Animal Advocates Oral History Collection Finding Aid Now Available

All images from attachments to interviews in the Animal Advocates Oral History Collection. Sources, from left to right: Box 7 (Margaret "Peggy" Moreland Stathos Attachments); Box 1 (Theodora Capaldo Attachments); Box 1 (Theodora Capaldo Attachments); Box 6 (Jim Mason Attachments).

All images from attachments to interviews in the Animal Advocates Oral History Collection. Sources, from left to right: Box 7 (Margaret “Peggy” Moreland Stathos Attachments); Box 1 (Theodora Capaldo Attachments); Box 1 (Theodora Capaldo Attachments); Box 6 (Jim Mason Attachments).

 

The Columbia Center for Oral History Archives at the Rare Book and Manuscript Library is pleased to announce that a finding aid is now available for the Animal Advocates Oral History Collection.

The collection’s fourteen interviews were conducted between 1999 and 2004 to document the activities of individuals and organizations that had fought for the protection of animals in the preceding decades. The 1970s and 1980s saw the publication of groundbreaking books, new articulations of ethical frameworks, and increased national publicity for animal rights and protection. The project was undertaken by the non-profit organization Recording Animal Advocacy as the movement entered a more introspective phase in the 1990s, and members began asking questions about their past that traditional archival sources did not readily address. The interviews are a unique resource on activists’ views on animal shelters, opposition to vivisection and scientific testing on animals, vegetarianism and veganism, the treatment of agricultural animals, and environmentalism.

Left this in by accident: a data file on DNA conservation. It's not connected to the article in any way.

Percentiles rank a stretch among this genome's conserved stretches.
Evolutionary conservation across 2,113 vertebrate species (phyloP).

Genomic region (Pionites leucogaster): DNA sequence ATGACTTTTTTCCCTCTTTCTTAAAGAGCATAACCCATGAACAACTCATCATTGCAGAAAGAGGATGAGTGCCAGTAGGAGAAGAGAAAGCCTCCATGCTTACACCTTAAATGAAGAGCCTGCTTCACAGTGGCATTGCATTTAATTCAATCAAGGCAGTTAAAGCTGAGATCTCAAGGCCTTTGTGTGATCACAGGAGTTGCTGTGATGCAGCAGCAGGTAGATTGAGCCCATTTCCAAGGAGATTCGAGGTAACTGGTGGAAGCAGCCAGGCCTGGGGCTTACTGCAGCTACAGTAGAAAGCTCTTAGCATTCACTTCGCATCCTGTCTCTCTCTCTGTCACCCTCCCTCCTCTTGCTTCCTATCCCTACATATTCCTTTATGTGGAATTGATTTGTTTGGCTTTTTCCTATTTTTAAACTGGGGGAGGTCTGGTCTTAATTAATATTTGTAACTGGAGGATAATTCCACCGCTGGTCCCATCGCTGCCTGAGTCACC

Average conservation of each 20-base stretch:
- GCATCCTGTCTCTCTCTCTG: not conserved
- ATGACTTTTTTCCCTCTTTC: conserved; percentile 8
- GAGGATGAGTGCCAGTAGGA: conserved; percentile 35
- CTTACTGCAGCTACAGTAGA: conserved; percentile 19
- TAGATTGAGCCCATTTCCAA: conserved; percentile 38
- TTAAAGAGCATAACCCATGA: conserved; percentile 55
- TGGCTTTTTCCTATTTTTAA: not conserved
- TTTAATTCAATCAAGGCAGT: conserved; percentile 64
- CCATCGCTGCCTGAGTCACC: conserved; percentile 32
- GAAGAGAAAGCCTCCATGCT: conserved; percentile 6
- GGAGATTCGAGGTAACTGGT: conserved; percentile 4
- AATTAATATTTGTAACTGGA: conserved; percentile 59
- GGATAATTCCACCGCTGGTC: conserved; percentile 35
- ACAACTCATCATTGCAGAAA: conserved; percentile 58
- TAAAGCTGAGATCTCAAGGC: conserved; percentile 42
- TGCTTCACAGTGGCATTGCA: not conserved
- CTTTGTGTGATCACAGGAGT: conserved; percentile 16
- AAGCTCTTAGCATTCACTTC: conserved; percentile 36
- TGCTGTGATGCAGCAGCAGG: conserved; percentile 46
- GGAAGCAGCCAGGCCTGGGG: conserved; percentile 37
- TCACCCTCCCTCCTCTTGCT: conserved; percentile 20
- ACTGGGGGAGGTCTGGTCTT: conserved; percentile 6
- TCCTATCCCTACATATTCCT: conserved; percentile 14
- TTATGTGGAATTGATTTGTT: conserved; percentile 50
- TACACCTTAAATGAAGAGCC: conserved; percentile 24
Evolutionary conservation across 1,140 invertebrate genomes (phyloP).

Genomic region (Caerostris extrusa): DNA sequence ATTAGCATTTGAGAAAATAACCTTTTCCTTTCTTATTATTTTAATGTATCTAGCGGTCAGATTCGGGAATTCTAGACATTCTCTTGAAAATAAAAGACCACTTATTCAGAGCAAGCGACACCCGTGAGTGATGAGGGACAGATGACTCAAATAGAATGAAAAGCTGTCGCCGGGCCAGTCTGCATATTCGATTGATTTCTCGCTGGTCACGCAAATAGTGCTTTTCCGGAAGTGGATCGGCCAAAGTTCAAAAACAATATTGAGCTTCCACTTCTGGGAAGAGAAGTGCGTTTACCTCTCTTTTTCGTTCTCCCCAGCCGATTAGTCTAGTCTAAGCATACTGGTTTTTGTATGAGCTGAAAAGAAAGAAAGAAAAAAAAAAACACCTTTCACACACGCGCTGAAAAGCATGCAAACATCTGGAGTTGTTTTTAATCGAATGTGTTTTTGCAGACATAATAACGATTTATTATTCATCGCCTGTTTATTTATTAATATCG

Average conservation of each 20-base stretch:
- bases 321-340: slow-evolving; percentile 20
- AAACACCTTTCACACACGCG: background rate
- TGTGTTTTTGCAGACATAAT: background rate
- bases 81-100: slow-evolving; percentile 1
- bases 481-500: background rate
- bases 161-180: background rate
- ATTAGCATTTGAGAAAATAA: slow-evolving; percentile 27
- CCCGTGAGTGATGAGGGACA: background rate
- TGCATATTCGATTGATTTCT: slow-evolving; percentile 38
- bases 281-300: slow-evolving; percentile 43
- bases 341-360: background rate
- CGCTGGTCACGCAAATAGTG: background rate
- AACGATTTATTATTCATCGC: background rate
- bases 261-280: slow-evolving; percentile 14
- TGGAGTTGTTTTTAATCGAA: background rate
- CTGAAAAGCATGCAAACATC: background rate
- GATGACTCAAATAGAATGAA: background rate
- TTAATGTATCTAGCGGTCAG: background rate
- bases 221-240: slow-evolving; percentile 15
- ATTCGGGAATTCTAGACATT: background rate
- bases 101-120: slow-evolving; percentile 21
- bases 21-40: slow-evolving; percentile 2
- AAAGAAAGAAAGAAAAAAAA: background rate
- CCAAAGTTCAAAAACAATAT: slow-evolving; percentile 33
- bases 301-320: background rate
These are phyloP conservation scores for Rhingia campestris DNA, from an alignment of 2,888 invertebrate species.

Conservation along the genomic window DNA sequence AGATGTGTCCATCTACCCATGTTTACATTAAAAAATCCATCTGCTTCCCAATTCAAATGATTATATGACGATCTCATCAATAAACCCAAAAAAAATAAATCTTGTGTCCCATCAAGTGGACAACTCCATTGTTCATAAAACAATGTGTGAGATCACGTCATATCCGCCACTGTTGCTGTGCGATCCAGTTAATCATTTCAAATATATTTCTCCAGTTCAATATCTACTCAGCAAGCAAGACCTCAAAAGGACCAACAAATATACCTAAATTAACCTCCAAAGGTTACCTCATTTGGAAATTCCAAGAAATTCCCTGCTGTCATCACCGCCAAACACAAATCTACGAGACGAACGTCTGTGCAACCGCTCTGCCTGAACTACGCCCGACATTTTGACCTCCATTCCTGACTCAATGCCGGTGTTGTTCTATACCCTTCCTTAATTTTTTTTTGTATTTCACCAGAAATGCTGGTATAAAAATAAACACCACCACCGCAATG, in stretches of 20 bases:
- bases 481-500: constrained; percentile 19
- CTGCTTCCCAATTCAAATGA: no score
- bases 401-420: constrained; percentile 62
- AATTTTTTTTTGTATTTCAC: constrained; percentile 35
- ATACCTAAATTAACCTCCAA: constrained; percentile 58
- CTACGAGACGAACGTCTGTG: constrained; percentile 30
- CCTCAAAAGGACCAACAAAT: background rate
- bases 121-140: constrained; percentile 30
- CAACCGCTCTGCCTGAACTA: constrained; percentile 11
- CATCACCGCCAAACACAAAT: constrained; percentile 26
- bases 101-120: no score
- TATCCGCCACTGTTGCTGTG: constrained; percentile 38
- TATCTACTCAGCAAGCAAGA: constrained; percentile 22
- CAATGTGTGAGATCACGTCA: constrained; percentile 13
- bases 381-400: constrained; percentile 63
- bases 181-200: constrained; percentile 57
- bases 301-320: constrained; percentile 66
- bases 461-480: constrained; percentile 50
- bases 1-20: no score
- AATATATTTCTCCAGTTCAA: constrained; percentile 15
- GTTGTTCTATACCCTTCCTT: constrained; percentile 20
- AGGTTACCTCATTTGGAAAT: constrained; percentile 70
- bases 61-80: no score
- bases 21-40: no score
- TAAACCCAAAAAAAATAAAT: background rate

Please contact oralhist@library.columbia.edu for more information about the collection and accessing the materials.

-David A. Olson, Archivist for the Columbia Center for Oral History Archives

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